chronic back pain and his statements to his chiropractor relating his ailment.

      The scope of our review of an administrative agency's final determination

is strictly limited. Brady v. Bd. of Rev., 

152 N.J. 197

, 210 (1997). The agency's

decision may not be disturbed unless shown to be arbitrary, capricious, or

unreasonable or inconsistent with the applicable law. Ibid.; In re Warren, 

117

N.J. 295

, 296 (1989). "If the Board's factual findings are supported 'by sufficient

credible evidence, courts are obliged to accept them.'" 

Brady, 152 N.J. at 210

(quoting Self v. Bd. of Rev., 

91 N.J. 453

, 459 (1982)).          Accordingly, "in

reviewing the factual findings made in an unemployment compensation

proceeding, the test is not whether an appellate court would come to the same

conclusion if the original determination was its to make, but rather whether the

factfinder could reasonably so conclude upon the proofs."

Ibid. (internal

quotation marks

omitted).

      In our review, we also "give due regard to . . . the agency's expertise where

such expertise is a pertinent factor." Clowes v. Terminix Int'l, Inc., 

109 N.J.

575

, 587 (1988) (internal quotation marks omitted). "However, '[i]n an appeal


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                                        5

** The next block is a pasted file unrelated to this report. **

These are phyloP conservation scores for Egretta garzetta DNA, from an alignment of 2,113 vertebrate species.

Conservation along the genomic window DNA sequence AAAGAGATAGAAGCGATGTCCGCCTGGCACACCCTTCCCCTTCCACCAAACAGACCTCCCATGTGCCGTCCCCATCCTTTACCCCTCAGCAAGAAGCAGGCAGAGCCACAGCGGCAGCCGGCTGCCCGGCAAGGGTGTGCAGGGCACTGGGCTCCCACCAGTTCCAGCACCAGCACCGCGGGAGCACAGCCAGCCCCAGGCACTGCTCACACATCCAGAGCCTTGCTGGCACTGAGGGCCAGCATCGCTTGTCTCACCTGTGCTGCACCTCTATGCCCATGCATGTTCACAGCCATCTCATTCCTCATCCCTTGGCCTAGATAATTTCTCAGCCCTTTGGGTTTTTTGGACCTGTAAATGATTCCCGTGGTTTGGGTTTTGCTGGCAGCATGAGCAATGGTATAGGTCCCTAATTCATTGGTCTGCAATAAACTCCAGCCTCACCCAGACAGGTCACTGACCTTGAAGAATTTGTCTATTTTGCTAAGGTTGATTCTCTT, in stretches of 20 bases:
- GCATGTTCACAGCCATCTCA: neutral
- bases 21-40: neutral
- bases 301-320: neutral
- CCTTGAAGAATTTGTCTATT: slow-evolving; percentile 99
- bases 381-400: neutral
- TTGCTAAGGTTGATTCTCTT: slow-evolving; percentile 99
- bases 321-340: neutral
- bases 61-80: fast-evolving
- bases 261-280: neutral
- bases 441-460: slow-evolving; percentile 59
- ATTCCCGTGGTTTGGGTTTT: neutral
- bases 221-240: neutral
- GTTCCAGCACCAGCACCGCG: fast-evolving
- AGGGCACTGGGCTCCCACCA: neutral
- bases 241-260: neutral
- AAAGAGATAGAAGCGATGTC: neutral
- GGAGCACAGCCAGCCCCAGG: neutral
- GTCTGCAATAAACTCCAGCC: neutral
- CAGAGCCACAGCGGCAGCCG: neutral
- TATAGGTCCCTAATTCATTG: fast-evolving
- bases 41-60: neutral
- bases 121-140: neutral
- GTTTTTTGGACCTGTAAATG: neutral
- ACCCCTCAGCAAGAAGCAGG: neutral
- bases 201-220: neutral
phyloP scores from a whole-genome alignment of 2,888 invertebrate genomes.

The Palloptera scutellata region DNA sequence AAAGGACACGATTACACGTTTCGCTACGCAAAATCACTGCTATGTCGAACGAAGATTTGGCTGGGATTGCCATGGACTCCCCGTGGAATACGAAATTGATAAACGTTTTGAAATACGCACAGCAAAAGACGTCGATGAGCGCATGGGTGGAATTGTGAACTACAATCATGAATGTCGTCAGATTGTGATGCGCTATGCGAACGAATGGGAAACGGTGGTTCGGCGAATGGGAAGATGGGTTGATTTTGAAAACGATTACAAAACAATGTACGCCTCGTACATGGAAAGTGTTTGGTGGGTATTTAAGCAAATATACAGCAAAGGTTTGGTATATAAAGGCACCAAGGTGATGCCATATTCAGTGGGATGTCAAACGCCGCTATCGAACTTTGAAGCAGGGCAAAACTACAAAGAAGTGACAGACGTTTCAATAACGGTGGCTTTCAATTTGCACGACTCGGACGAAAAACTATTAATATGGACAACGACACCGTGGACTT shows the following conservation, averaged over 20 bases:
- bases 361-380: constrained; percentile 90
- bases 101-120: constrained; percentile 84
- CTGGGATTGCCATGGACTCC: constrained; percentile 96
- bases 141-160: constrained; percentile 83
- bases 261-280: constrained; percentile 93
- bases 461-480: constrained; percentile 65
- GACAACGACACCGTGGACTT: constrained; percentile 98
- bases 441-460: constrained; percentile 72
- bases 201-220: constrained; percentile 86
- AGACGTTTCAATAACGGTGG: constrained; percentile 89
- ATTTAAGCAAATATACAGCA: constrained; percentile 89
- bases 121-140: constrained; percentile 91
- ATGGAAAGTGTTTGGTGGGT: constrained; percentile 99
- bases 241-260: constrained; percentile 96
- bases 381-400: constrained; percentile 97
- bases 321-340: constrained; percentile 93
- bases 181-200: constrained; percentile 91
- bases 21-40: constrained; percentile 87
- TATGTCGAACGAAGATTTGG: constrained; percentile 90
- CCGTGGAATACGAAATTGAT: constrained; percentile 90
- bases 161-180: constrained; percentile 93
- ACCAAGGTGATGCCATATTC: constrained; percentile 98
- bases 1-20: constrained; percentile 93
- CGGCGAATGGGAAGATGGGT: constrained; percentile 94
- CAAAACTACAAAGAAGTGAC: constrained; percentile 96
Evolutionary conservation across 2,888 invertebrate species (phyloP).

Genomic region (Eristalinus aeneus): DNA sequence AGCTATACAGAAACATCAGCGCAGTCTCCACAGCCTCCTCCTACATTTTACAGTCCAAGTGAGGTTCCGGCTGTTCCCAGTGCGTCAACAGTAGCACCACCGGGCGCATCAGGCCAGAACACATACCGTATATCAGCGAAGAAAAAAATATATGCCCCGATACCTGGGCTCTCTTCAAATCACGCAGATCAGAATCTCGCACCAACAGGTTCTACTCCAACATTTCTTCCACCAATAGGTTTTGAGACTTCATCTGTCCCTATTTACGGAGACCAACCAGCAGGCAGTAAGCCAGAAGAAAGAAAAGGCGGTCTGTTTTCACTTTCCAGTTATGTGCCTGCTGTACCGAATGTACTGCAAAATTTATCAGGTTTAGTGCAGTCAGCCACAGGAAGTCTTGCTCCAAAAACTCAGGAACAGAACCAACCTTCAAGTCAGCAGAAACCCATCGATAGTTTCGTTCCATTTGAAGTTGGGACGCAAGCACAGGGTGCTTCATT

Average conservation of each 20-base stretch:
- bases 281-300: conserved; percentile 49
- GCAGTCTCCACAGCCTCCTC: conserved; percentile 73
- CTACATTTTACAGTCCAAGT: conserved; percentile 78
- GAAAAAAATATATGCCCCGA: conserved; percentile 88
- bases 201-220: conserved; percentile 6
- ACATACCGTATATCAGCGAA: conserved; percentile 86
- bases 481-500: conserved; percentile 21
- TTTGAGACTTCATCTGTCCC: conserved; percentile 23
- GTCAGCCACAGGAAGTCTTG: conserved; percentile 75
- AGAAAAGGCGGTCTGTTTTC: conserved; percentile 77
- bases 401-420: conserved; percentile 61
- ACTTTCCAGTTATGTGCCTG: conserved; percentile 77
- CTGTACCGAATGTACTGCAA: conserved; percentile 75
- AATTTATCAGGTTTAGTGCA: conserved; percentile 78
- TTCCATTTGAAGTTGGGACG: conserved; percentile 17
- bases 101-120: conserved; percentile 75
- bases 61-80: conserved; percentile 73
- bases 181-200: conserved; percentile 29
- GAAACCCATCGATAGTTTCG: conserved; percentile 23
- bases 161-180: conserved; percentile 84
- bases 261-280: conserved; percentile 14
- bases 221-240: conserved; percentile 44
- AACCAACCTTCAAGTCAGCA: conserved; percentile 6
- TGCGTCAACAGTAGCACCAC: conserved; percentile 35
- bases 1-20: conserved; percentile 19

from a final agency decision, an appellate court is in no way bound by the

agency's interpretation of a statute or its determination of a strictly legal issue.' "

Melnyk v. Bd. of Educ. of Delsea Reg'l High Sch. Dist., 

241 N.J. 31

, 40 (2020)

(quoting Ardan v. Bd. of Rev., 

231 N.J. 589

, 604 (2018)).

      Applying these principles, we find no error in the Board's decision to deny

benefits. To avoid disqualification, Barney had the burden of establishing he

left work for "good cause attributable to work." 

Brady, 152 N.J. at 218

; see also

N.J.S.A. 43:21-5(a) (providing an employee who "has left work voluntarily

without good cause attributable to such work" is disqualified for unemployment

compensation benefits). "Good cause attributable to such work" is defined in

N.J.A.C. 12:17-9.1(b) as "a reason related directly to the individual's

employment, which was so compelling as to give the individual no choice but to

leave the employment." An employee has left work "voluntarily" within the

meaning of the statute "only if 'the decision whether to go or to stay lay at the

time with the worker alone.'" Lord v. Bd. of Rev., 

425 N.J. Super. 187

, 191

(App. Div. 2012) (quoting Campbell Soup Co. v. Bd. of Rev., 

13 N.J. 431

, 435

(1953)). Accordingly, an employee who quits a job without a sufficient work-

related reason is disqualified from receiving benefits. 

Self, 91 N.J. at 457

.




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                                          6
       Although a claimant who leaves work for a valid but otherwise personal

reason is subject to disqualification, see Morgan v. Bd. of Rev., 

77 N.J. Super.

209